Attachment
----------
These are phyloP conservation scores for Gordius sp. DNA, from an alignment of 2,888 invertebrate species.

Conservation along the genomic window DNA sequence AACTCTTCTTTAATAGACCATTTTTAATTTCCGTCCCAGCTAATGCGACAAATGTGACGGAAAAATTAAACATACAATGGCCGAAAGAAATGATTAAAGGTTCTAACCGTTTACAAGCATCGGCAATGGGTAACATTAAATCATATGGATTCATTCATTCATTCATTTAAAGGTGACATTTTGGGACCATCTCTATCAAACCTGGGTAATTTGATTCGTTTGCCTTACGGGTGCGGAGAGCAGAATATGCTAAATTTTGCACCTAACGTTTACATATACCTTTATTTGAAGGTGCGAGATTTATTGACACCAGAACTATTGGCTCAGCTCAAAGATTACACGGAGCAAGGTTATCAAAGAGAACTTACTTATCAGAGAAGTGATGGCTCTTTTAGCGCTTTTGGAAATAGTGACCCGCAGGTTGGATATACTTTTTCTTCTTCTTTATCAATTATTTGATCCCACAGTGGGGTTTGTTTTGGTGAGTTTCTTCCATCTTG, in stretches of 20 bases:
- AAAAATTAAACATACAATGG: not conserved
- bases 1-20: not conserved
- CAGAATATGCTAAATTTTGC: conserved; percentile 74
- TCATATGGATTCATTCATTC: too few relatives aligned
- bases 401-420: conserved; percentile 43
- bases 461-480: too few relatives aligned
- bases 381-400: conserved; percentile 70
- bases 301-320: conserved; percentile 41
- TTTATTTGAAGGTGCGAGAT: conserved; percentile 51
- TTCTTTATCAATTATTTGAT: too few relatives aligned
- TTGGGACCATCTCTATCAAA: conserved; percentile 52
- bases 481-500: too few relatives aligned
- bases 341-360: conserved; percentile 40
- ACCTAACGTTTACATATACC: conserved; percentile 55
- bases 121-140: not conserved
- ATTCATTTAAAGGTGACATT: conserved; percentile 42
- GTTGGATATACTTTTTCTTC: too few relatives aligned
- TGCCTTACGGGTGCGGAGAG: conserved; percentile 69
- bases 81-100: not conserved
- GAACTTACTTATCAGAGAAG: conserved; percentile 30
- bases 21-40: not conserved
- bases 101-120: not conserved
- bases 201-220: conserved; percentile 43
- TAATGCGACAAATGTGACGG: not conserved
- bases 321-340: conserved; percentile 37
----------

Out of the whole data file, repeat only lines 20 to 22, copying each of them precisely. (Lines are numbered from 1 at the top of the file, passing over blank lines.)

- TGCCTTACGGGTGCGGAGAG: conserved; percentile 69
- bases 81-100: not conserved
- GAACTTACTTATCAGAGAAG: conserved; percentile 30